OSLO — The Nobel Peace Prize for 1988 was awarded Thursday to the blue-helmeted peacekeeping forces of the United Nations.
U.N. Secretary General Javier Perez de Cuellar hailed the award as a tribute to the idealism and valor of the soldiers serving in trouble spots in the Middle East and Southwest Asia.
President Reagan, who with Soviet leader Mikhail S. Gorbachev had been nominated for the peace prize, said in Washington: "I think it was an admirable decision. I couldn't have deserved it as much as those that got it."
The award, which is accompanied by a grant of 2.5 million Swedish crowns, or about $388,000, will be formally accepted by Perez de Cuellar on Dec. 10. How the money will be used has not been announced.
Perez de Cuellar said the award was "one of the most brilliant decisions taken by the committee of the Nobel Prize." He pointed out that 733 of those serving under the U.N. flag have been killed while trying to keep the peace.
At present 10,000 people from nearly 30 countries are on U.N. peacekeeping duty. The most recently assigned are on the border between Iran and Iraq.
A spokesman for the U.N. forces in Lebanon, Timor Goksel, said: "We are absolutely elated. It is a great day for us after all these really hard times."
'Peace and Understanding'
Other U.N. forces are serving on Israel's borders with Lebanon and Syria, and the Israeli Foreign Ministry issued a statement Thursday that said, in part, "Even more than a prize for existing achievements, this is a testimony of the yearning for peace and understanding between peoples."
At the Norwegian headquarters of the Nobel Institute, Committee Chairman Egil Aarvik read a committee statement that said the peacekeeping forces "have under extremely difficult conditions contributed to reducing tensions." Their presence, it said, "made a decisive contribution toward the initiation of actual peace negotiations."
Aarvik told reporters that Reagan and Soviet leader Gorbachev were "very serious" contenders for the peace prize because of their role in reaching an agreement on the elimination of intermediate-range nuclear missiles in Europe.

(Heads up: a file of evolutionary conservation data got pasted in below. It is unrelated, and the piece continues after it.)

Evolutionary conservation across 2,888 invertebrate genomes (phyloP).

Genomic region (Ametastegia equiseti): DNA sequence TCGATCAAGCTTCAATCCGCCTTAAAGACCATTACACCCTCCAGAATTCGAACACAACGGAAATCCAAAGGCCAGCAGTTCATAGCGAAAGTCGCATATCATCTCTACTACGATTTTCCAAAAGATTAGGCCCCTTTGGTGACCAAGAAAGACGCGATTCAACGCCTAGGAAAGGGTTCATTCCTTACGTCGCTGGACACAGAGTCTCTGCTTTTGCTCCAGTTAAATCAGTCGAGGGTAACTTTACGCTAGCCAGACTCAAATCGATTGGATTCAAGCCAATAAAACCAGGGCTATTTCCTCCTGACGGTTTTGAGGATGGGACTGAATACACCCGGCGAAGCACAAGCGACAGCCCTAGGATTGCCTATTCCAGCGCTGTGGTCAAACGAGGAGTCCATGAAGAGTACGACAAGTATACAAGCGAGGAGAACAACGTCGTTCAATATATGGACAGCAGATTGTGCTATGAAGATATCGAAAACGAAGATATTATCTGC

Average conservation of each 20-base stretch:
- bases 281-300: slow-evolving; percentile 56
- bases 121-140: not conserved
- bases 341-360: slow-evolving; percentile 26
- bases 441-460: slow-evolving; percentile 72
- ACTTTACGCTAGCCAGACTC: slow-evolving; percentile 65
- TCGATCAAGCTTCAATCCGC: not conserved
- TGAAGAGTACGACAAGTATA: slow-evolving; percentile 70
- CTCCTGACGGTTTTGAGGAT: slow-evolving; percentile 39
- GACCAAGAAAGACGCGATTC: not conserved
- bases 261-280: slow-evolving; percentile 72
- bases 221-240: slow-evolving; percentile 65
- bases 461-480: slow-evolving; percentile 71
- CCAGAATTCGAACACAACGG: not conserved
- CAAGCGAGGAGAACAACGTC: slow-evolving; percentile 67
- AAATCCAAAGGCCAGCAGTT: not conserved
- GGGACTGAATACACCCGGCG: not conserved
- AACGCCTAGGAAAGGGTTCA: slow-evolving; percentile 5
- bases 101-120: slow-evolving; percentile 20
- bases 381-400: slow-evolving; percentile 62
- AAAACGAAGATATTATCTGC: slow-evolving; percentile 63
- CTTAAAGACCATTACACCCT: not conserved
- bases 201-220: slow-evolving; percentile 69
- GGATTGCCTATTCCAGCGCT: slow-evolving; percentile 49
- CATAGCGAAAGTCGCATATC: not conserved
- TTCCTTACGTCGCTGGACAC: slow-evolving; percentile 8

He did not rule out the possibility that the two leaders will be considered for the prize next year and added, with a smile, "Never say never."
Possible Campaign Factor
Aarvik said Reagan's chances for the 1988 award may have suffered because of the election campaign now under way in the United States. Presumably a Nobel Peace Prize for Reagan would have improved the fortunes of Vice President George Bush, the Republican presidential candidate.
Aarvik, asked if this had been a factor in the five-member committee's deliberations, said, "We take everything into consideration--even that."
Others among the 97 candidates for the peace prize this year were Pope John Paul II; Nelson R. Mandela, the imprisoned South African black leader; President Corazon Aquino of the Philippines, and Diego Cordovez, deputy secretary general of the United Nations, for his efforts to arrange a settlement of the war in Afghanistan.
Last year the prize went to President Oscar Arias Sanchez of Costa Rica for his plan to end the guerrilla wars in Central America.
The peace prize was established by Alfred Nobel, the Swedish inventor of dynamite, together with prizes for medicine, physics, chemistry and literature. Under the terms of Nobel's will, a committee set up by the Norwegian Parliament selects the peace prize winner from candidates nominated by lawmakers, jurists and academics. The other prizes are awarded by Swedish institutions.
Cause of Peace
The peace prize was first awarded in 1901 and has generally gone to humanitarian individuals or organizations devoted to the cause of international peace.
Other U.N. agencies and officials have been recipients, but the prize has also been awarded to people active in the field of human rights: South African Albert J. Luthuli for 1960, Martin Luther King Jr. for 1964, Soviet dissident Andrei D. Sakharov for 1975, Polish labor leader Lech Walesa for 1983, Bishop Desmond M. Tutu of South Africa for 1984 and Holocaust survivor Elie Wiesel for 1986.
In its statement Thursday, the Nobel Committee said the U.N. peacekeeping forces "are recruited from among the young people of many nations, who, in keeping with their ideals, voluntarily take on a demanding and hazardous service in the cause of peace. Thus the world organization has come to play a more central part in world affairs and has been invested with increasing trust."
The committee pointed out that it distinguished between "two kinds of peacekeeping operations--unarmed observer groups and lightly armed military forces."
40th Anniversary Year
Chairman Aarvik noted that this was the 40th anniversary of the first U.N. peacekeeping force, which was set up to monitor the armistice between Israel and the Arab states in 1948.
Since then, U.N. peacekeepers have served in the Congo, Cyprus and the Middle East, on the India-Pakistan border and, most recently, in Afghanistan and on the Iran-Iraq border.
"The United Nations has in these and other areas played a significant role in reducing the level of conflict, even though the fundamental causes of the struggles frequently remain," the statement concluded.
Aarvik said that by giving the prize to the U.N. peacekeepers, the committee was also recognizing the "U.N. family as a whole."